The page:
There's an old joke Arabs like to tell that illustrates the
condition of democracy in the Arab world. A flunky to an Arab
dictator breathlessly informs his leader that 99.9 percent of the
population reelected him in a nationwide poll in which he was the
"That means only 0.1 percent of the people didn't vote for you,
Mr. President," he says. "What more could you want?"
"Their names," comes the cold reply.
President Bush says one of the justifications for unseating
Saddam Hussein is to bring democracy to Iraq, which, it is hoped in
Washington, will spread to the rest of the Arab world.
That is no easy task, however, in a region with few democratic
traditions. The phrase "tribes with flags" has been used to describe
the Arab world, where the concept of the modern state, imposed by
European powers in the 20th century, has sat uncomfortably with Arab
traditions of loyalty to one's sect, feudal overlord, or religious
Many ordinary Arabs, while appreciative of democratic values,
have little faith that democracy is feasible in the Arab world.
"It's not a good idea for an Arab country to become democratic. I
am against it," says Rima Zeitoun, a teacher here. "Arabs tend to be
tribal and feudal. If you don't have a strong leader forced on them,
to keep them living in harmony, they will fight against each other
That line of thought, however, wins little sympathy from some
Arab intellectuals and academics who maintain that democracy can be
successfully introduced to the Middle East as it has been elsewhere
in the world.
"It's a grave mistake to assume that Arab democracy is simply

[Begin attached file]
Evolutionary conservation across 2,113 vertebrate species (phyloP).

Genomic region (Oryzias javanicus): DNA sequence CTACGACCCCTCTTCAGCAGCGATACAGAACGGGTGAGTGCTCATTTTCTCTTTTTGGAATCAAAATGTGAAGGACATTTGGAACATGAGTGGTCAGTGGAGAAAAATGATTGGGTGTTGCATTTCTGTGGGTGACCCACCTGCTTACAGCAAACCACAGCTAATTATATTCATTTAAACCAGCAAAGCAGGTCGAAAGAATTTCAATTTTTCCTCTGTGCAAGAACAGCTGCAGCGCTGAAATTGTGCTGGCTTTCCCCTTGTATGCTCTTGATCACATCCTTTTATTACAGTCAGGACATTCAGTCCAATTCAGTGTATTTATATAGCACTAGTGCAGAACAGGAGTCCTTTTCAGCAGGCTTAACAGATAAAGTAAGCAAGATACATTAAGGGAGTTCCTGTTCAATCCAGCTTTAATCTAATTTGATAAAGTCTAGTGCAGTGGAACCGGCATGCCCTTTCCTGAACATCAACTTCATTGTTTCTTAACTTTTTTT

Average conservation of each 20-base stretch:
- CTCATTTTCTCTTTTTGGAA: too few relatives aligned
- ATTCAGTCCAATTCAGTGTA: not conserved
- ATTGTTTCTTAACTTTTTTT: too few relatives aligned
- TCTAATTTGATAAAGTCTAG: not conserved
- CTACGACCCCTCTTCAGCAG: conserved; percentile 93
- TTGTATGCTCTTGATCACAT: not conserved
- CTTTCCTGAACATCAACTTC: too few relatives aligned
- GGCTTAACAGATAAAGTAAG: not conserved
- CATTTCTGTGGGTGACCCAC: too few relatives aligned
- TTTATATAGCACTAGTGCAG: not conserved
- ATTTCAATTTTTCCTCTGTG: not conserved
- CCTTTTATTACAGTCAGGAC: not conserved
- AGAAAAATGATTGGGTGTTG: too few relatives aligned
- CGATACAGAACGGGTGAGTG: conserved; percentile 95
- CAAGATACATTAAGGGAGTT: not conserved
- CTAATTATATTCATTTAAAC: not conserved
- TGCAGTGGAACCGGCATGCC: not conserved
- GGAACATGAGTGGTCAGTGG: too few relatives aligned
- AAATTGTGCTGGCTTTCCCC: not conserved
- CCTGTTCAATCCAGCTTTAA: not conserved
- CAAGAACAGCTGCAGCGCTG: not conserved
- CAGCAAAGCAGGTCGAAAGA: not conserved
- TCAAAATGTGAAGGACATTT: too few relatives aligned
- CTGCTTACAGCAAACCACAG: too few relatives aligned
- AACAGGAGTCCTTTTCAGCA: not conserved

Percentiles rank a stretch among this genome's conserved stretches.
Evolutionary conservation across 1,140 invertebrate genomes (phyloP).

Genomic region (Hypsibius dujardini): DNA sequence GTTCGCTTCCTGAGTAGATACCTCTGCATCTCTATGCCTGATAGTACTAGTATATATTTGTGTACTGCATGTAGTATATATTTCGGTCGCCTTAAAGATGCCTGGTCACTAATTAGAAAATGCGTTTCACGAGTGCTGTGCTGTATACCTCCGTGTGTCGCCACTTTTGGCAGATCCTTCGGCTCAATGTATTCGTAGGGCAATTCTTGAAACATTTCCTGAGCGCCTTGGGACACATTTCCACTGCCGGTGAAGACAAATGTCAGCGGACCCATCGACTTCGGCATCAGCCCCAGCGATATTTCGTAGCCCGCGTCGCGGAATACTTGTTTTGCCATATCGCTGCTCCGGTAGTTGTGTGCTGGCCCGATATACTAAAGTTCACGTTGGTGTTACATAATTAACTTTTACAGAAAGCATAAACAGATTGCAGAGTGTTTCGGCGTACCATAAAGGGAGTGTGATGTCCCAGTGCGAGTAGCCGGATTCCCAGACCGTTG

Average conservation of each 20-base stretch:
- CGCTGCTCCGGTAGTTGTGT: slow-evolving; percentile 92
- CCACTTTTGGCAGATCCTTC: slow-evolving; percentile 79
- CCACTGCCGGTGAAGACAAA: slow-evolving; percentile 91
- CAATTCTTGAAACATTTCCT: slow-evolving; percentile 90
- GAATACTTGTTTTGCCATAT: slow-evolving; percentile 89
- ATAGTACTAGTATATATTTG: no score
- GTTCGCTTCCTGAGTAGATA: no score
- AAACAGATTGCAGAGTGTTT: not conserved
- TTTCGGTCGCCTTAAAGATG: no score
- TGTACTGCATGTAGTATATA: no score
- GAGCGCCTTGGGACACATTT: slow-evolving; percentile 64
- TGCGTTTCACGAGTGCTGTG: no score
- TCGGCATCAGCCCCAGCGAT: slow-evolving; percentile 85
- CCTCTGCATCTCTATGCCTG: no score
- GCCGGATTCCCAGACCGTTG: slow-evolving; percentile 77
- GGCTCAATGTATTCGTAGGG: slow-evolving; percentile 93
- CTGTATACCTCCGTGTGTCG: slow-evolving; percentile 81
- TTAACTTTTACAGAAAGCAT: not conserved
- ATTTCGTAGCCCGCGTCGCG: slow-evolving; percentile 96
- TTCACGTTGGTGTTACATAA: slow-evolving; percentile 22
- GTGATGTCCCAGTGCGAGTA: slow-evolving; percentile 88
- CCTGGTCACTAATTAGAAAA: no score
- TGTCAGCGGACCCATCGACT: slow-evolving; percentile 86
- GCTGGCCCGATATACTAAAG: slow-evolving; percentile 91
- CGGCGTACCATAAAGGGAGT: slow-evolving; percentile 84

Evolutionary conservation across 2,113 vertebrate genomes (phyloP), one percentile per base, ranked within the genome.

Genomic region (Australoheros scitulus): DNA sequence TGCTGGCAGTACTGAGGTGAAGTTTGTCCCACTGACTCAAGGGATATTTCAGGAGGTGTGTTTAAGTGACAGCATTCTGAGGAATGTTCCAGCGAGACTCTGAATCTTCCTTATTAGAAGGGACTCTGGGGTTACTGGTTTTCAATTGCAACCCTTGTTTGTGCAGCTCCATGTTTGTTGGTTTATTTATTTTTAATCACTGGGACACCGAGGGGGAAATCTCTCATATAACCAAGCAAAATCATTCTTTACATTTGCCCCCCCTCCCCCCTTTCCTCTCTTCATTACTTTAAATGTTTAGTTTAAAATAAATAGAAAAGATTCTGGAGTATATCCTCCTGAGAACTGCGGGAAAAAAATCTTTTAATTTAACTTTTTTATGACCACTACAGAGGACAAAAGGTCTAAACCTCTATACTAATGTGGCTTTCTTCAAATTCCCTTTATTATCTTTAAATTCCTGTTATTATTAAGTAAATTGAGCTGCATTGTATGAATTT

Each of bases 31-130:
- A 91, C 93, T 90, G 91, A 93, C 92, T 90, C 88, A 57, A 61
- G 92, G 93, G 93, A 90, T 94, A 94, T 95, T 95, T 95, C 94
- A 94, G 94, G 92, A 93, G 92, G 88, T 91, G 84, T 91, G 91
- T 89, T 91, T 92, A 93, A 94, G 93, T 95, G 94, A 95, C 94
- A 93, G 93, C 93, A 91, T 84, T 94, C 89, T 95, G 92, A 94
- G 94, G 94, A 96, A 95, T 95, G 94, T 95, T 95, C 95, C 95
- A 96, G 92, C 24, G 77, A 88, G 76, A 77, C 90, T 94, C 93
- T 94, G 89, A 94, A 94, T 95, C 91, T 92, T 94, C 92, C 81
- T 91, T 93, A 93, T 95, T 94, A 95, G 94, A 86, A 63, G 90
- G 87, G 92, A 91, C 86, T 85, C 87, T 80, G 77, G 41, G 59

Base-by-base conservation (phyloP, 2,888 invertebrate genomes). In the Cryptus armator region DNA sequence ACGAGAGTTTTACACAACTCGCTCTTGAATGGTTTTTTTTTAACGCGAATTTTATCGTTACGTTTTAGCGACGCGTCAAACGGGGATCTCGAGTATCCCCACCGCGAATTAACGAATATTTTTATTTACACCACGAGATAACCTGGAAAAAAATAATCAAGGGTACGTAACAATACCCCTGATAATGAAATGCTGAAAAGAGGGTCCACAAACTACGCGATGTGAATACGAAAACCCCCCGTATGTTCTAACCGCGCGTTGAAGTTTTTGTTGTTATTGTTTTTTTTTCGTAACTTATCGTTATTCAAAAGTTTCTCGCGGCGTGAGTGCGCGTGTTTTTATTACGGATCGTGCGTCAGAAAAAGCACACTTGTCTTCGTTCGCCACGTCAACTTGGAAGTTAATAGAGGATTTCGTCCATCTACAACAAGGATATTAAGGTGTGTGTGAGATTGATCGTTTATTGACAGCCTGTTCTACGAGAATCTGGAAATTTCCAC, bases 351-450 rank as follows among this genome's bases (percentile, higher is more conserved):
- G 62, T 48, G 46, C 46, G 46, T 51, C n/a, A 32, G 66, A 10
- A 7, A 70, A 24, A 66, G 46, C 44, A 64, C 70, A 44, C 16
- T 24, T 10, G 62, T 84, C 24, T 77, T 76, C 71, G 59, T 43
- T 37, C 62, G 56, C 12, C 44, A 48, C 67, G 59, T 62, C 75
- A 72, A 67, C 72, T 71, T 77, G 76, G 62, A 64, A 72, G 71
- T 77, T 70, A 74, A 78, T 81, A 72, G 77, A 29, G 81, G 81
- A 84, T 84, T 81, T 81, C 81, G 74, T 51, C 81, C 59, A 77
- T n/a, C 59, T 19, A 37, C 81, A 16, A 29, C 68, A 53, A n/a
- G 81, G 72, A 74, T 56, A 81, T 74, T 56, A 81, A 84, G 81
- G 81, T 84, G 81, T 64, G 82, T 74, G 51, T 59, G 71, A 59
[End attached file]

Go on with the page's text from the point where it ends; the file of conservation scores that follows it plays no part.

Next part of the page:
something that Arabs cannot have when everyone else can have it,"
says Michael Young, a Lebanese political analyst and commentator in
Beirut. "Democracy can work, free markets can work. I don't think
you are destined in the Arab world to either have a Saddam [Hussein]
or a Bashar [al-Assad, president of Syria]."
The trappings of democracy do exist in many Arab countries with
parliaments, political parties, elections, and a relatively free
press. Some Gulf countries, most of which are ruled by single
powerful families, have introduced tentative reforms - Bahrain
allowed women the vote for the first time last year, and Qatar has
introduced municipal elections. But the fledgling democratic systems
in the Arab world are far removed from the Anglo-American model.
"I call it 'Oriental democracy,' " says Rami Khouri, a Jordanian-
Palestinian and executive editor of Beirut's English-language Daily
Star. "You have a demo-cratic system on the ground, but decisions
are made according to old Oriental rules of power relationships in
society based on ethnicity, religion, control of money, and control
of the Army."
Analysts agree that the democratic systems found in the US and
Europe cannot simply be transplanted onto Arab society. Mr. Khouri
argues that the transition to Western-style democracies will be a
natural process of evolution, citing the experience of the US as an